Why people dislike global variables so much while I find them so convenient?

bauss jj_1337 at live.dk
Wed Jan 26 08:49:02 UTC 2022

On Wednesday, 26 January 2022 at 07:51:30 UTC, rempas wrote:
> On Tuesday, 25 January 2022 at 12:07:31 UTC, Ola Fosheim 
> Grøstad wrote:
>> Because the program is larger, there are more locations that 
>> could mutate the global state. ("reason" ≈ "prove correct")
> Yeah but what if it makes sense for these places to mutate it? 
> For example, I'm making a parser for my language and each 
> different statement will be parsed from a function that will be 
> in a different file. It makes sense for those files to be able 
> to mutate some global variables.
>> 1. globals are singletons, it becomes difficult to have 
>> multiple instance if you later regret having only one instance.
>> 2. because you need to use locking correctly to prevent 
>> multiple threads from mutating the state at once and then you 
>> have to prove that your locking strategy is does not lead to 
>> starvation or deadlocks.
> I don't know about most of this terms and I know only a little 
> about multi-threading programming. So thank you, I will make my 
> research and this info will come in handy!
>> I don't understand what you are trying to say here.
>> The global variable should be local to the object file. The 
>> accessor functions can be globally accessible.
> Actually the example I made with the parser will explain that 
> too. I want some specific files to be able to access the global 
> variables. If they are only local to a file then they don't 
> help me a lot and I still have to use pointers to modify that 
> specific data.
>> Passing one pointer isn't particularly expensive. What 
>> (non-TLS) globals save you on some CPUs are registers and time 
>> spent on allocation.
> Thanks! Why talking about allocations tho? We will not need to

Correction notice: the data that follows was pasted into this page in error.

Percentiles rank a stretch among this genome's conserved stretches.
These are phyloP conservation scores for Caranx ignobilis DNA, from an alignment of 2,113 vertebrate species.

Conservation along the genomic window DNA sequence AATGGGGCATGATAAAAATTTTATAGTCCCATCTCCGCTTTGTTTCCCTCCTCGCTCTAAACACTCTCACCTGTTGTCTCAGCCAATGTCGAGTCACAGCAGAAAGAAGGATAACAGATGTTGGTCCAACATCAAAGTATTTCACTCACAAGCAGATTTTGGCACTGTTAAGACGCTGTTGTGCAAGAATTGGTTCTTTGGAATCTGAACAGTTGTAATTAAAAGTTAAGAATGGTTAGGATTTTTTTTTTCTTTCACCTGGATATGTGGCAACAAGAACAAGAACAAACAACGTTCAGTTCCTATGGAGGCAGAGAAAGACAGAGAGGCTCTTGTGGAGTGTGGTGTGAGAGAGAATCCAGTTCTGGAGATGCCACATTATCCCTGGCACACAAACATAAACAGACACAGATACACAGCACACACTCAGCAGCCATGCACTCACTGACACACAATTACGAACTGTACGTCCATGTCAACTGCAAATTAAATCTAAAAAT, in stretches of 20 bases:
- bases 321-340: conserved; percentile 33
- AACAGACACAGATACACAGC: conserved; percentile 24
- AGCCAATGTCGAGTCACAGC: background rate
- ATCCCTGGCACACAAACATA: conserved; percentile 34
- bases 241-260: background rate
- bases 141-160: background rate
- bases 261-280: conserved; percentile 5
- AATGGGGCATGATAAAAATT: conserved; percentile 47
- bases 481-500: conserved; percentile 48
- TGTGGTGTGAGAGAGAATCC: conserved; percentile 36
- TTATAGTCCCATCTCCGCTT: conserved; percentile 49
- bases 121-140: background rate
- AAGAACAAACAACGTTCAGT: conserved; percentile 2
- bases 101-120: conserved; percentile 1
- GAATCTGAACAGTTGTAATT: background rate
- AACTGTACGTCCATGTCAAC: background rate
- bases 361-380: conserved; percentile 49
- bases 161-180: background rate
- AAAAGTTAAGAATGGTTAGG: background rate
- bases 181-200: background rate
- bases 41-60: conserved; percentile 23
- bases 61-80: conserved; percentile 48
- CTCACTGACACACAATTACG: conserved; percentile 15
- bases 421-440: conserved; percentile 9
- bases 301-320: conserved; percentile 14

> allocate any memory to pass a pointer to a function and then 
> deference it. Of course if you think that you will push it to 
> the stuck in your main function and then you will call all the 
> other functions in the top.
>> For instance,  using globals can make sense in embedded 
>> programming on tiny CPUs with very little RAM.
> Well yeah! However, embedded programming is an advanced topic 
> so I suppose different rules apply there anyways...
>> https://dlang.org/spec/attribute.html#gshared
> Thanks a lot!!

For a compiler, I'd think each step shouldn't modify state but 
rather you pass the current state to the next step.

Ex. first you parse lexical information and you pass that 
information to the semantic analysis, which then passes that 
information on etc.

You should only "modify" the current localized state IMHO. Ex. 
the current statement being parsed can and should be modified, 
but you shouldn't be able to modify anything else like suddenly 
modifying the compiler configurations in the middle of semantic 
analysis etc.

I think it's especially important for compilers to not use global 
state because you want to be able to localize every single issue 
right away to a specific unit in the compiler.

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